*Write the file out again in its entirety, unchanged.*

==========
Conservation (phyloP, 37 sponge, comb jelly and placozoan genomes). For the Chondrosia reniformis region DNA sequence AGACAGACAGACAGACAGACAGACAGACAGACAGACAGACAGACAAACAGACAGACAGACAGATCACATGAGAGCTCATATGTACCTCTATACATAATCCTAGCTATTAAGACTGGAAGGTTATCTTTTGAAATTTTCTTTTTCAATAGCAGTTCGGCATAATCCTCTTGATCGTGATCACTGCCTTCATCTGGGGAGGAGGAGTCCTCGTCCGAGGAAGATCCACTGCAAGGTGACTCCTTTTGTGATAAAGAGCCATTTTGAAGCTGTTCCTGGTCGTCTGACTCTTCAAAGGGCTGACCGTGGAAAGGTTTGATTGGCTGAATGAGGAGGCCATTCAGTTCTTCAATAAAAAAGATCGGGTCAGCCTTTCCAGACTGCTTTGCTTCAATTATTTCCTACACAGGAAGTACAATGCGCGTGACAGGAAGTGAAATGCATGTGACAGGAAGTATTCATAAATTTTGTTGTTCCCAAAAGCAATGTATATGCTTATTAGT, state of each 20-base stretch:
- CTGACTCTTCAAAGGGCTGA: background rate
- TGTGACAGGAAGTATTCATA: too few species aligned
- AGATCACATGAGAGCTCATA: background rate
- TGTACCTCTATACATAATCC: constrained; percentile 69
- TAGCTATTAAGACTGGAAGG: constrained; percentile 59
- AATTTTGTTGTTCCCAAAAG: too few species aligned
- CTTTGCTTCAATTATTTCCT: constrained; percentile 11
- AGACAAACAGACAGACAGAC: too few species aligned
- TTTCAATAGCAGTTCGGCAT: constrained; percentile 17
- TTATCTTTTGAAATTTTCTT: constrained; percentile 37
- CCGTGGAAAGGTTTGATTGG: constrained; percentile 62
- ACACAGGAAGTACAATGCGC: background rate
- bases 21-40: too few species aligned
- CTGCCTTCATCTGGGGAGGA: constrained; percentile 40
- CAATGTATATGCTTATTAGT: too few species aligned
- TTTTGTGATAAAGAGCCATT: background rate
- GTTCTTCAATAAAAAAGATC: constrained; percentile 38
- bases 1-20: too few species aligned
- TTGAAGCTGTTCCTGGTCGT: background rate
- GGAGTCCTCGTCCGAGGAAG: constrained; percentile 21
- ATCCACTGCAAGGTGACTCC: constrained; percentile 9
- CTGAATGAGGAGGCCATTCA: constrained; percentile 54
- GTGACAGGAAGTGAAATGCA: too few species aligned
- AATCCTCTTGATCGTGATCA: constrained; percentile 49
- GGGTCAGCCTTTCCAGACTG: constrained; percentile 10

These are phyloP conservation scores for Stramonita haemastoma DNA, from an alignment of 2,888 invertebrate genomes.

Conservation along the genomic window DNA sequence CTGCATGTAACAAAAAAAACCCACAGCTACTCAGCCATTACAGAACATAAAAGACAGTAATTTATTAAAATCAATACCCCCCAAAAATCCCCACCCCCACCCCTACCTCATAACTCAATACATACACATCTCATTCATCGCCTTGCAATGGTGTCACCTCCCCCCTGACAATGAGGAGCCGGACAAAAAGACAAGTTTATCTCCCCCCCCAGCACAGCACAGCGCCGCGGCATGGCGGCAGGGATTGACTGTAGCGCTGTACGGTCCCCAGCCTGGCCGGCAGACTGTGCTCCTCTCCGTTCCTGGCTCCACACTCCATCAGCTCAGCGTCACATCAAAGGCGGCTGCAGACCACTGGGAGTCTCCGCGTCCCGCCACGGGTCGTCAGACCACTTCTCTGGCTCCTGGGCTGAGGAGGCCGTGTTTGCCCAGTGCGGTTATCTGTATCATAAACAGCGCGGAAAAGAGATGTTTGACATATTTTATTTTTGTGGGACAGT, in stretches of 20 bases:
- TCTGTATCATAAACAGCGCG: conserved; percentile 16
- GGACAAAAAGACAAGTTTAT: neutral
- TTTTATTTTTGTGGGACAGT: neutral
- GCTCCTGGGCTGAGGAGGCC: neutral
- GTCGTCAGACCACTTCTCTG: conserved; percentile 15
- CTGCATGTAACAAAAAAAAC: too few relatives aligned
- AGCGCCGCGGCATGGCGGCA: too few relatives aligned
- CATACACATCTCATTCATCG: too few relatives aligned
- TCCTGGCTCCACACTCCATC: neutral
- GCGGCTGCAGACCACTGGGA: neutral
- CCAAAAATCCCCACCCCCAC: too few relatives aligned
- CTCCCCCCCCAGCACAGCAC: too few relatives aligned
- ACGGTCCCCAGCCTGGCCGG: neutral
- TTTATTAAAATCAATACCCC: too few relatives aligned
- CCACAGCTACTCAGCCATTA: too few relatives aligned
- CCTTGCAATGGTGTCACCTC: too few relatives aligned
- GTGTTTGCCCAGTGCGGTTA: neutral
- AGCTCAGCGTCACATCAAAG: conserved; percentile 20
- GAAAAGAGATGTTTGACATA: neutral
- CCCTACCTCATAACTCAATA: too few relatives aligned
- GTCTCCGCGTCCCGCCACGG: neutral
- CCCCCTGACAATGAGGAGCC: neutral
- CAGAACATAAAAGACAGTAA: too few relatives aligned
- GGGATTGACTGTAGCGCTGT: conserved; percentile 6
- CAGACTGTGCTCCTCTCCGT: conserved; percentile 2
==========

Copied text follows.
Conservation (phyloP, 37 sponge, comb jelly and placozoan genomes). For the Chondrosia reniformis region DNA sequence AGACAGACAGACAGACAGACAGACAGACAGACAGACAGACAGACAAACAGACAGACAGACAGATCACATGAGAGCTCATATGTACCTCTATACATAATCCTAGCTATTAAGACTGGAAGGTTATCTTTTGAAATTTTCTTTTTCAATAGCAGTTCGGCATAATCCTCTTGATCGTGATCACTGCCTTCATCTGGGGAGGAGGAGTCCTCGTCCGAGGAAGATCCACTGCAAGGTGACTCCTTTTGTGATAAAGAGCCATTTTGAAGCTGTTCCTGGTCGTCTGACTCTTCAAAGGGCTGACCGTGGAAAGGTTTGATTGGCTGAATGAGGAGGCCATTCAGTTCTTCAATAAAAAAGATCGGGTCAGCCTTTCCAGACTGCTTTGCTTCAATTATTTCCTACACAGGAAGTACAATGCGCGTGACAGGAAGTGAAATGCATGTGACAGGAAGTATTCATAAATTTTGTTGTTCCCAAAAGCAATGTATATGCTTATTAGT, state of each 20-base stretch:
- CTGACTCTTCAAAGGGCTGA: background rate
- TGTGACAGGAAGTATTCATA: too few species aligned
- AGATCACATGAGAGCTCATA: background rate
- TGTACCTCTATACATAATCC: constrained; percentile 69
- TAGCTATTAAGACTGGAAGG: constrained; percentile 59
- AATTTTGTTGTTCCCAAAAG: too few species aligned
- CTTTGCTTCAATTATTTCCT: constrained; percentile 11
- AGACAAACAGACAGACAGAC: too few species aligned
- TTTCAATAGCAGTTCGGCAT: constrained; percentile 17
- TTATCTTTTGAAATTTTCTT: constrained; percentile 37
- CCGTGGAAAGGTTTGATTGG: constrained; percentile 62
- ACACAGGAAGTACAATGCGC: background rate
- bases 21-40: too few species aligned
- CTGCCTTCATCTGGGGAGGA: constrained; percentile 40
- CAATGTATATGCTTATTAGT: too few species aligned
- TTTTGTGATAAAGAGCCATT: background rate
- GTTCTTCAATAAAAAAGATC: constrained; percentile 38
- bases 1-20: too few species aligned
- TTGAAGCTGTTCCTGGTCGT: background rate
- GGAGTCCTCGTCCGAGGAAG: constrained; percentile 21
- ATCCACTGCAAGGTGACTCC: constrained; percentile 9
- CTGAATGAGGAGGCCATTCA: constrained; percentile 54
- GTGACAGGAAGTGAAATGCA: too few species aligned
- AATCCTCTTGATCGTGATCA: constrained; percentile 49
- GGGTCAGCCTTTCCAGACTG: constrained; percentile 10

These are phyloP conservation scores for Stramonita haemastoma DNA, from an alignment of 2,888 invertebrate genomes.

Conservation along the genomic window DNA sequence CTGCATGTAACAAAAAAAACCCACAGCTACTCAGCCATTACAGAACATAAAAGACAGTAATTTATTAAAATCAATACCCCCCAAAAATCCCCACCCCCACCCCTACCTCATAACTCAATACATACACATCTCATTCATCGCCTTGCAATGGTGTCACCTCCCCCCTGACAATGAGGAGCCGGACAAAAAGACAAGTTTATCTCCCCCCCCAGCACAGCACAGCGCCGCGGCATGGCGGCAGGGATTGACTGTAGCGCTGTACGGTCCCCAGCCTGGCCGGCAGACTGTGCTCCTCTCCGTTCCTGGCTCCACACTCCATCAGCTCAGCGTCACATCAAAGGCGGCTGCAGACCACTGGGAGTCTCCGCGTCCCGCCACGGGTCGTCAGACCACTTCTCTGGCTCCTGGGCTGAGGAGGCCGTGTTTGCCCAGTGCGGTTATCTGTATCATAAACAGCGCGGAAAAGAGATGTTTGACATATTTTATTTTTGTGGGACAGT, in stretches of 20 bases:
- TCTGTATCATAAACAGCGCG: conserved; percentile 16
- GGACAAAAAGACAAGTTTAT: neutral
- TTTTATTTTTGTGGGACAGT: neutral
- GCTCCTGGGCTGAGGAGGCC: neutral
- GTCGTCAGACCACTTCTCTG: conserved; percentile 15
- CTGCATGTAACAAAAAAAAC: too few relatives aligned
- AGCGCCGCGGCATGGCGGCA: too few relatives aligned
- CATACACATCTCATTCATCG: too few relatives aligned
- TCCTGGCTCCACACTCCATC: neutral
- GCGGCTGCAGACCACTGGGA: neutral
- CCAAAAATCCCCACCCCCAC: too few relatives aligned
- CTCCCCCCCCAGCACAGCAC: too few relatives aligned
- ACGGTCCCCAGCCTGGCCGG: neutral
- TTTATTAAAATCAATACCCC: too few relatives aligned
- CCACAGCTACTCAGCCATTA: too few relatives aligned
- CCTTGCAATGGTGTCACCTC: too few relatives aligned
- GTGTTTGCCCAGTGCGGTTA: neutral
- AGCTCAGCGTCACATCAAAG: conserved; percentile 20
- GAAAAGAGATGTTTGACATA: neutral
- CCCTACCTCATAACTCAATA: too few relatives aligned
- GTCTCCGCGTCCCGCCACGG: neutral
- CCCCCTGACAATGAGGAGCC: neutral
- CAGAACATAAAAGACAGTAA: too few relatives aligned
- GGGATTGACTGTAGCGCTGT: conserved; percentile 6
- CAGACTGTGCTCCTCTCCGT: conserved; percentile 2